Livestock Research for Rural Development 18 (7) 2006 Guidelines to authors LRRD News

Citation of this paper

Evaluation of carob, Ceratonia siliqua pods as a feed for sheep

A Karabulut, O Canbolat and A Kamalak*

Bursa Uludag University, Faculty of Agriculture, Department of Animal Nutrition, Bursa, Turkey
Kahramanmaras Sutcu Imam University,
*Faculty of Agriculture, Department of Animal, Nutrition, Kahramanmaras, Turkey
akamalak@ksu.edu.tr


Abstract

The nutritive value of different fractions of naturally grown carob pods was evaluated by their chemical composition and in vitro gas production method. Gas production were calculated at 0, 3, 6, 12, 24, 48, 72 and 96 h and their kinetics were described using the equation p = a + b (1-e-ct). There were significant differences among the fraction of carob pods in terms of chemical composition. Crude protein content ranged from 5.9 to 27.7 %. Crude protein content of carob seeds was significantly higher than that of whole carob pods and carob kibbles. The NDF, ADF and ADL contents ranged from 29.20 to 38.04 %, % 14.39 to 20.14%, 6.44 to 10.20% respectively. The NDF, ADF and ADL of seed were significantly higher than those of whole carob pods and kibbles. There was no significant difference in starch content among the fractions of carob pods whereas the sugar content of whole carob pod and kibbles were significantly higher than that of carob seed. After 24 h incubation times the in vitro gas production of whole pods and kibbles are significantly higher than that of seed. The gas production rate of carob seed was significantly higher than that of carob kibbles whereas the potential gas productions (a+b) of whole carob pods and carob kibbles were significantly higher than that of carob seed. On the other hand the estimated OMD and ME values of carob seed were significantly higher than that of whole carob pods.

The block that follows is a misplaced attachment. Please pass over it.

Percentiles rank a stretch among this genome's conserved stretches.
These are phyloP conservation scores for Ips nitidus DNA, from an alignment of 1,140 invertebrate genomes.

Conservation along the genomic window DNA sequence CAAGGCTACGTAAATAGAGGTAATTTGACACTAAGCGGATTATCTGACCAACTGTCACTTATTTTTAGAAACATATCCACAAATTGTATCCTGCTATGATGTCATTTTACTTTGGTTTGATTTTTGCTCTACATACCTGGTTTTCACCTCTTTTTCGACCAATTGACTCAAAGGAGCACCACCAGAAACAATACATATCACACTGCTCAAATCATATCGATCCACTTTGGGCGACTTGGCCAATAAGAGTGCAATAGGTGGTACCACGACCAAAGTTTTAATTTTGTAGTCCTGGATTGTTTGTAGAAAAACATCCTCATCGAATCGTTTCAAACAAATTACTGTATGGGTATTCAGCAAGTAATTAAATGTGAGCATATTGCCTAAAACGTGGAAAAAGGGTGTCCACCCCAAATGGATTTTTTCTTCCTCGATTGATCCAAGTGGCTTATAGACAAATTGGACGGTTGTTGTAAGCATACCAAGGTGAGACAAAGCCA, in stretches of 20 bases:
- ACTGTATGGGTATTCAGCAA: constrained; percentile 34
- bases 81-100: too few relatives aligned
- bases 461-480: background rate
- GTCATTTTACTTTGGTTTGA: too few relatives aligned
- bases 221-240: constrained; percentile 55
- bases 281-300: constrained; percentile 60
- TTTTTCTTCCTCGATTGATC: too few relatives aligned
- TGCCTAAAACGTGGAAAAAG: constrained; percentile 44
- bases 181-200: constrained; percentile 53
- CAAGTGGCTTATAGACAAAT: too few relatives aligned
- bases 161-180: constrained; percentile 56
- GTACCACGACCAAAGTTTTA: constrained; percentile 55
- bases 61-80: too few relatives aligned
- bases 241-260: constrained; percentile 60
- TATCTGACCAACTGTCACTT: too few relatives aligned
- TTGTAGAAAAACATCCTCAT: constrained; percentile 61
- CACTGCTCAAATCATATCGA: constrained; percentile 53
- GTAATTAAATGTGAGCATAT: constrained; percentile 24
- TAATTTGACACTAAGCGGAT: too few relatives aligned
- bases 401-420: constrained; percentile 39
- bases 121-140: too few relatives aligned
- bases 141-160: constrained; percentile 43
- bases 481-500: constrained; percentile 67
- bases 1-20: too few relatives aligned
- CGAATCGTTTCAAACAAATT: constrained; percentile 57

It was concluded that whole carob pods contain high level of sugar but low protein and lipid. Apart from non-structural carbohydrates, the pods contain high amounts of dietary fibre. The carob seed is rich in cell wall content and CP whereas carob kibbles is rich in non-structural carbohydrate. Therefore whole carob pods have a potential energy source for sheep. Protein supplementation will be required when carob pods is included into ruminant diets.

Key words: Carob pod, Ceratonia siliqua, digestibility, metabolizable energy


Introduction

The productivity of ruminant animals in the most part of Turkey is limited by the low level energy and protein intake due to the lowest production of high quality forage in the summer season. Foliage and pods from trees and shrubs are used in ruminant diets to pass this critical summer period in the south of Turkey (Kamalak et al 2005). There is now significant move to look for new sources for ruminant animals from naturally grown plants to reduce cost of diets due to increases in feed prices (Kamalak et al 2005).

Carob, Ceratonia siliqua L is an evergreen tree cultivated or naturally grown mainly in the Mediterranean area and produces pods. Whole carob pods or its byproducts such as carob seed and carob kibbles which is the remaining pulp obtained after removal of the seeds can be were used as animal and human nutrition (Albanell et al 1991, Silanikove et al 2006). Although carob trees are found in great abundance in the South of Turkey there is considerably limited information about chemical composition, the in vitro organic matter digestibility, metabolizable energy and some in vitro gas production kinetics of naturally grown carob pods. Therefore the more information about the nutritive value of carob pods is required to prepare the balanced ration for ruminant animals.

The aim of this experiment was to evaluate the chemical composition, the in vitro organic matter digestibility, metabolizable energy and some in vitro gas production kinetics of naturally grown carob pods.


Materials and m
ethods

Chemical analysis